12. ^ Hakenbeck, Susanne. (2011). Roman or barbarian? Shifting identities in early medieval cemeteries in Bavaria. Postclassical Archaeologies. 1. p. 49. "Both the manner of their burial and the positions of their graves indicate that the different life-histories suggested by their modified skulls and possibly foreign childhood was subsumed into the local group identity by the time of their death. Regardless of whether these women may have had a foreign identity during their lifetime, in death they were treated as local women with no evidence of their possible migration other than that which was inscribed on their bodies during childhood."
  13. ^ a b c d e f g Veeramah, Krishna R. (March 27, 2018). "Population genomic analysis of elongated skulls reveals extensive female-biased immigration in Early Medieval Bavaria". Proceedings of the National Academy of Sciences of the United States of America. 115 (13). National Academy of Sciences: 3494–3499. doi:10.1073/pnas.1719880115. PMC 5879695. PMID 29531040.
  14. ^ Frieman, Catherine J.; Hofmann, Daniela (8 August 2019). "Present pasts in the archaeology of genetics, identity, and migration in Europe: a critical essay". World Archaeology. 51 (4): 530–531. doi:10.1080/00438243.2019.1627907. hdl:1956/22151. ISSN 0043-8243. S2CID 204480648. "Medieval blue-eyed and blond ‘Bavarians’, meanwhile, seem to have fancied brown-eyed women from south-east Europe (Veeramah et al. 2018)"


  1. ^ Veeramah et al: "A much more diverse ancestry was observed among the females with elongated skulls, as demonstrated by a significantly greater group-based FIS (SI Appendix, Fig. S35). All these females had varying amounts of genetic ancestry found today predominantly in southern European countries [as seen by the varying amounts of ancestry inferred by model-based clustering that is representative of a sample from modern Tuscany, Italy (TSI), Fig. 3], and while the majority of samples were found to be closest to modern southeastern Europeans (Bulgaria and Romania, Fig. 4C), at least one individual, AED_1108, appeared to possess ~20% East Asian ancestry (Fig. 3)[13]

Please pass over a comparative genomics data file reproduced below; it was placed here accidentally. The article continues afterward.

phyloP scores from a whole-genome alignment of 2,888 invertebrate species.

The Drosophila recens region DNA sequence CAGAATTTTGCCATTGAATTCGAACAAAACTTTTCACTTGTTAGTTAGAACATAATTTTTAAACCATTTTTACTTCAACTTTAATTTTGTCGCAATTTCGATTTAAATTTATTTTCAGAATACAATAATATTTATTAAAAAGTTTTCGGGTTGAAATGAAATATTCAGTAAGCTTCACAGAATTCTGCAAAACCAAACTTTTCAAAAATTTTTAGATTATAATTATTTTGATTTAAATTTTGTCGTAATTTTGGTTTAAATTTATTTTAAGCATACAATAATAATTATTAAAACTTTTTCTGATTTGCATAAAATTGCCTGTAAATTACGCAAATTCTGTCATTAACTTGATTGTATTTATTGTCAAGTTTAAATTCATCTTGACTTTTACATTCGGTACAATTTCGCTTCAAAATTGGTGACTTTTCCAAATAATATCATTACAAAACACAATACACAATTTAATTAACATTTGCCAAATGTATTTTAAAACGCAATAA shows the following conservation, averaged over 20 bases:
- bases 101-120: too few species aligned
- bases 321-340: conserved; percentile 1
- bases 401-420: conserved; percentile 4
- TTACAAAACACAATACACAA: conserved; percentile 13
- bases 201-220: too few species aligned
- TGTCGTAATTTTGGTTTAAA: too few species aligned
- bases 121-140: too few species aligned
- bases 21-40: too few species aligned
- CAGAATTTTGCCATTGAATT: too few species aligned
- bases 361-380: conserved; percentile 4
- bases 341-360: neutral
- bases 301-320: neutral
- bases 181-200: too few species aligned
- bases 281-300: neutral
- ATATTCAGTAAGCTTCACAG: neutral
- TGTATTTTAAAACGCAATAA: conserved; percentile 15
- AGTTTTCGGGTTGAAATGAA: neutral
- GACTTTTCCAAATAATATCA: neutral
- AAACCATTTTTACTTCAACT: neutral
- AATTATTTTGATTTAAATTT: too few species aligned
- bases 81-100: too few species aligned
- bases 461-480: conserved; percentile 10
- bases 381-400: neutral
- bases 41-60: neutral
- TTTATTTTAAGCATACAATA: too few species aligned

2. ^ Veeramah et al: "Based on the HIrisPlex system (13), the majority (~80%) of individuals with normal or intermediate skulls (and thus northern/central European ancestry) showed high probabilities for blue eyes and blonde hair (SI Appendix, Fig. S7 A and B); in contrast, the majority of women with deformed skulls had a high likelihood for brown eyes (80% of individuals), and both brown and blonde hair (~60% and 40% of individuals, respectively) were represented in the sample."[13]
  3. ^ Veeramah et al: "While the immigrant females would have been clearly distinguishable physically among the local population based on the combination of their enlarged crania as well as their different eye, hair, and perhaps even skin pigmentation patterns, it is noteworthy that their assemblies of grave goods appear to reflect both local customs and more distant material cultures (10)."[13]
  4. ^ Veeramah et al: " It is perhaps surprising that no local individual was found to share recent common genetic ancestry with a Roman soldier living in the same area ~200 y earlier. The analysis of his genome identifies him to be of southwest European origin. Thus, our results, though only based on one sample, argue against significant admixture between any Roman populations from more southern parts of the former Roman Empire and our individuals buried in Bavaria around 500 AD."[13]
  5. ^ Veeramah et al: "A population assignment analysis (PAA) at the level of individual modern nation states suggested greatest genetic similarity of these normal-skulled individuals with modern Germans, consistent with their sampling location (Fig. 4 A and B and SI Appendix, Table S35)."[13]


Further reading